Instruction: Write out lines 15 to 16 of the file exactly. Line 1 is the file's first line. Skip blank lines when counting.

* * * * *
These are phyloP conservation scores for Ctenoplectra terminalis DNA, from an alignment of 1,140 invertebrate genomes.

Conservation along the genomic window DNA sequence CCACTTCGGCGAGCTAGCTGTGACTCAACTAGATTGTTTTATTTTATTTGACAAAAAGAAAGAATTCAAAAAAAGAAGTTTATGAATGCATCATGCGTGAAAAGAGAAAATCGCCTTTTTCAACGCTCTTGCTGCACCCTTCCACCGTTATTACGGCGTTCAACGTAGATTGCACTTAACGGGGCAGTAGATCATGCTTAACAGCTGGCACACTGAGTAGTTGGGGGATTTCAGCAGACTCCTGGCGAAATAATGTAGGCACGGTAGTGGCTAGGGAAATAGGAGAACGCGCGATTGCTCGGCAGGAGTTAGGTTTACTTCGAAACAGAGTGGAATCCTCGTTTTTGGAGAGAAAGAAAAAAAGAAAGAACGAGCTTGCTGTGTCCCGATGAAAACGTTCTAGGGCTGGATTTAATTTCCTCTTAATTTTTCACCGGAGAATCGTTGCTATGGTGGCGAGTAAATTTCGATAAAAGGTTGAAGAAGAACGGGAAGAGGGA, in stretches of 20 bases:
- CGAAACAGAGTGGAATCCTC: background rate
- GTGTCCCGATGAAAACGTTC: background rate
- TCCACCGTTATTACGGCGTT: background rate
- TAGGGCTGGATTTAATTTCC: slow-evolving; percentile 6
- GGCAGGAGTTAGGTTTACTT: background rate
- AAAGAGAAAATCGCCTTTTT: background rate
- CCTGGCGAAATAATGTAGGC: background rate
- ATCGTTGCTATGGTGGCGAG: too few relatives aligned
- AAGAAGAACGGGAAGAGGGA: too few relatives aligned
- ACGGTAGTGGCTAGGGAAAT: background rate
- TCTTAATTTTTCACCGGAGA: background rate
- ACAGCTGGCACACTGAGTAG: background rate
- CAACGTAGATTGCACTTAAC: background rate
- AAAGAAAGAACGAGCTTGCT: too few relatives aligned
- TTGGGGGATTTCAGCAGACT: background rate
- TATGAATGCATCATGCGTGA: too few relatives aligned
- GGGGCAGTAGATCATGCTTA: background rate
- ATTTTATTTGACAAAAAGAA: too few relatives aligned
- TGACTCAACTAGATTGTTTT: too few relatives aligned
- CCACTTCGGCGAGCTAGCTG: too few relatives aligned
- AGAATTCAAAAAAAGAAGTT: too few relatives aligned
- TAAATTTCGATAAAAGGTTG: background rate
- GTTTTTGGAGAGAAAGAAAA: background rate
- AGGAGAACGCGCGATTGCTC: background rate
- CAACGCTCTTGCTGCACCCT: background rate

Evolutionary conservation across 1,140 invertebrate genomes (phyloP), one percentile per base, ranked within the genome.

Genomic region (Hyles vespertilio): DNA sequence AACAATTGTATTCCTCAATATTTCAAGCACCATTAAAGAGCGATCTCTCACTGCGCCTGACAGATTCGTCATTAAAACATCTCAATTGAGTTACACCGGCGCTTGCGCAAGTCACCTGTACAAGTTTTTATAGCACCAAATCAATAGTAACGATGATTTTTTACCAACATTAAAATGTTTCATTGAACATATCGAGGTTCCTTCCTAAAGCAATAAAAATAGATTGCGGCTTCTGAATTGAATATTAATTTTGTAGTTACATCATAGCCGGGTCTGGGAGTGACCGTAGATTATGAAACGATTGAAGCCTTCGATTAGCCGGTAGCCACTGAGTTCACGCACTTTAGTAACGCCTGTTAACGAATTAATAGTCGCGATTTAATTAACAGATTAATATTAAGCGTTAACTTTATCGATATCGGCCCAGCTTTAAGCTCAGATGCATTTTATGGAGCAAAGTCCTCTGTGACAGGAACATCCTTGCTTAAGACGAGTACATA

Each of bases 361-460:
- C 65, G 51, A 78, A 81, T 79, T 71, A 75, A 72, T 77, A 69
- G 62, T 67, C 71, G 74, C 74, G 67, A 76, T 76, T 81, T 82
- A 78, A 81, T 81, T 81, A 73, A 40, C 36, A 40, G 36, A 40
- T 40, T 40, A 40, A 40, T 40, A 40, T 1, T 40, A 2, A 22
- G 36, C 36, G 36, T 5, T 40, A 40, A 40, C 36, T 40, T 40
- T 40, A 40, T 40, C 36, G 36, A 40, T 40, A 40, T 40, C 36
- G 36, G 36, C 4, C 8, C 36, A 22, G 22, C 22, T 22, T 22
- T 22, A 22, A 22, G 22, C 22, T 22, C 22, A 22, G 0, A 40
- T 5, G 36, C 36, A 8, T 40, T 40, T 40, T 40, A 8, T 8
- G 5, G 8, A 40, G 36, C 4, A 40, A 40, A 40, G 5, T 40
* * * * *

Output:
- CAACGTAGATTGCACTTAAC: background rate
- AAAGAAAGAACGAGCTTGCT: too few relatives aligned